Waiting for good news? So are employers
NEW YORK |
NEW YORK (Reuters) - If you take one open job, and one ideal job candidate, how many rounds of interviews will it take for that person to get hired?
The answer is three. It often takes three rounds of job interviews before a job is filled, according to U.S. staffing giant ManpowerGroup, whose experience finding people for its clients to hire helps illustrate the stalled U.S. jobs market.
"We'll bring a candidate forward and they'll interview the candidate three times," Manpower Chief Executive Jeff Joerres said on Friday. "They're hedging their bets always, they're waiting for the perfect candidate -- and in the meantime they're saving money."
The U.S. Labor Department earlier reported that employment growth ground to a halt in August and the unemployment rate held steady at 9.1 percent.
Manpower's Joerres described a cautious environment, as companies await concrete signs that demand is returning for their goods and services. Employers are also uncertain over whether the Obama Administration will embrace pro-business policies.
They were also spooked last month by issues as varied as the government debt limit impasse, the downgrade of U.S. credit, Europe's debt crisis, and the stock market decline.
"Companies have the ability to make very fast moves, in decreasing or increasing hiring, and right now they're in pause mode," Joerres said.
Still, a pause is better than some alternatives, Joerres said, noting that without a strike at Verizon Communications, the U.S. economy would have added jobs last month.
Staffing industry executives and analysts say Friday's labor data actually supports arguments that a double-dip recession is unlikely, because temporary jobs continue to be added.
"We've been hearing a lot of chatter about a double dip recession, but for right now there's no indication in the labor market to expect one," said Tig Gilliam, who heads North American operations at Adecco SA, the world's largest temp staffing provider. "Companies are not letting temporary workers go in large numbers as they have in the past."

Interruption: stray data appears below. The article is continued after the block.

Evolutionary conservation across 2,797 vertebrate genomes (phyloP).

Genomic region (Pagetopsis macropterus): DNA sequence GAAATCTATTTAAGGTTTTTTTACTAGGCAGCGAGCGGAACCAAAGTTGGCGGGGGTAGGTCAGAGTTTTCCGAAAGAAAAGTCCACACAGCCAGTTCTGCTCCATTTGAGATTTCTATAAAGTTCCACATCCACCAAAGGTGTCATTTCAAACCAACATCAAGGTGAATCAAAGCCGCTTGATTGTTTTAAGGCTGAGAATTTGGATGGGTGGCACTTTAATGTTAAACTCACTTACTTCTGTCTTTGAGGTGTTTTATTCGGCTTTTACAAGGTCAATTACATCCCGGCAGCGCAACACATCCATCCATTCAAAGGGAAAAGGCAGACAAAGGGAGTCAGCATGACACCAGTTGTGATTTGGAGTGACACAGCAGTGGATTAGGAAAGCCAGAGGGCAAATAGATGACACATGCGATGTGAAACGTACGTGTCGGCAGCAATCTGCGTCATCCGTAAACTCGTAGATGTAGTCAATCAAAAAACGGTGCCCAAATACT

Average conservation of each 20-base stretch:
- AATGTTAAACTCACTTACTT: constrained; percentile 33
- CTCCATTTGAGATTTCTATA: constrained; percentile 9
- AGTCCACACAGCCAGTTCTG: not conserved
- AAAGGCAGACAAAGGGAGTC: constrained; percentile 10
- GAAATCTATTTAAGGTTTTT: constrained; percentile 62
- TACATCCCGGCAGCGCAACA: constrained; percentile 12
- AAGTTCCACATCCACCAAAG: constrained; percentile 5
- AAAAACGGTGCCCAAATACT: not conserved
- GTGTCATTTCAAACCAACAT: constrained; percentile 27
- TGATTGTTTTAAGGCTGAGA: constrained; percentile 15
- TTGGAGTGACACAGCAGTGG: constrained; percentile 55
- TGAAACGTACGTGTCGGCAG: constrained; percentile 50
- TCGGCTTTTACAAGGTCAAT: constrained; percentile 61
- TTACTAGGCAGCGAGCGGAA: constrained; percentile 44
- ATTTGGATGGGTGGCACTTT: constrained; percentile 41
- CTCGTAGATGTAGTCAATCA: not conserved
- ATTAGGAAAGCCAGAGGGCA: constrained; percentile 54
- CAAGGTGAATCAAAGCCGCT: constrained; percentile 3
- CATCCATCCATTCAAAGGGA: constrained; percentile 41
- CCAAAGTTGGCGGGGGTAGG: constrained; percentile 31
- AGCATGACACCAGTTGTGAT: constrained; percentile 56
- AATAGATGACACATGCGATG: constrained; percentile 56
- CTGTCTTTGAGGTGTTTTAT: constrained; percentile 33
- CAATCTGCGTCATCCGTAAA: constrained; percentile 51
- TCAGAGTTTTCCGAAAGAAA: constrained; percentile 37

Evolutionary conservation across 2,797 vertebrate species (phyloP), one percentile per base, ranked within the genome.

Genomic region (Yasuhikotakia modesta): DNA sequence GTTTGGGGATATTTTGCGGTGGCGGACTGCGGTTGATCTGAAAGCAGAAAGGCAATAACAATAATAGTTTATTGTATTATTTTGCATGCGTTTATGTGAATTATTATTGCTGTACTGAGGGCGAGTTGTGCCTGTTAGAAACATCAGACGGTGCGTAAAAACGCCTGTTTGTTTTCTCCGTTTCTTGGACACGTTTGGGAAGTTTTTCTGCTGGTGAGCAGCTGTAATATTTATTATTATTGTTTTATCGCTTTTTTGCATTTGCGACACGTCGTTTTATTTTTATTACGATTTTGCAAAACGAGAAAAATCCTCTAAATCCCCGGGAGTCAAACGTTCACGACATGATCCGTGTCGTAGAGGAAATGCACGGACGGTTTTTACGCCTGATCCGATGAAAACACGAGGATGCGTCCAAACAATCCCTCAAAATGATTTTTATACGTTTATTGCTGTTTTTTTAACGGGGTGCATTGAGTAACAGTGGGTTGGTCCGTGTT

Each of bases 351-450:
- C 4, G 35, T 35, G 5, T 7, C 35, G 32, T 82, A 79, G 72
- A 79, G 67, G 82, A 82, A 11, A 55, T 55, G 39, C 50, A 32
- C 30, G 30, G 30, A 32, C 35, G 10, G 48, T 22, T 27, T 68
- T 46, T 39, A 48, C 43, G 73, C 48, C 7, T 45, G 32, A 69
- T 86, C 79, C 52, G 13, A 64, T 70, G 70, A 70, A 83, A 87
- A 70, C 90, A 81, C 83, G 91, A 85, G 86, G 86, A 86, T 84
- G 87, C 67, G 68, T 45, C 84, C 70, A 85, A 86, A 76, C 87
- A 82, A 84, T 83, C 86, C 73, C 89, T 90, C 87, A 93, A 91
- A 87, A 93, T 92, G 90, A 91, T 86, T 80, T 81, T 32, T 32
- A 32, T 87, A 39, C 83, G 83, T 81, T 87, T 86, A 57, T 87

Friday's government report showed 4,700 temp jobs added last month, more than in the July, and the percentage of temps in the overall labor force rose slightly. Analysts have said this so-called "penetration rate," currently 1.7 percent, will likely surpass its peak in the prior economic cycle of just over 2 percent.
"Our business is still positive but nobody will commit on a permanent basis," said Roy Krause, CEO of SFN Group Inc, which will become part of Randstad Holding NV once a takeover closes.
Krause said small business owners are concerned about access to credit.
"Banks have all kind of money, the question is whether they'll lend it to you," he said, adding he put chances of a new recession at 25 percent or less.
Staffing shares were lower across the board in Friday afternoon trading. Manpower lost 3.5 percent to $37.89, Robert Half International Inc fell 3 percent to $22.64 and Kelly Services Inc fell 3.7 percent to $13.92. In Europe, Randstad fell 3.4 percent and Adecco lost 6.5 percent.
The next data point for investors in the employment services sector will be U.S. President Barack Obama's speech next Thursday, in which he's expected to announce steps to support job creation. But any new policy steps would take months to implement and so would have little effect on near-term jobs trends, industry executives said.
"I don't think we should be waiting for the President's speech to see if we'll be saved in September," said Manpower's Joerres. "It's just not that simple."
(Reporting by Nick Zieminski; Editing by Tim Dobbyn)
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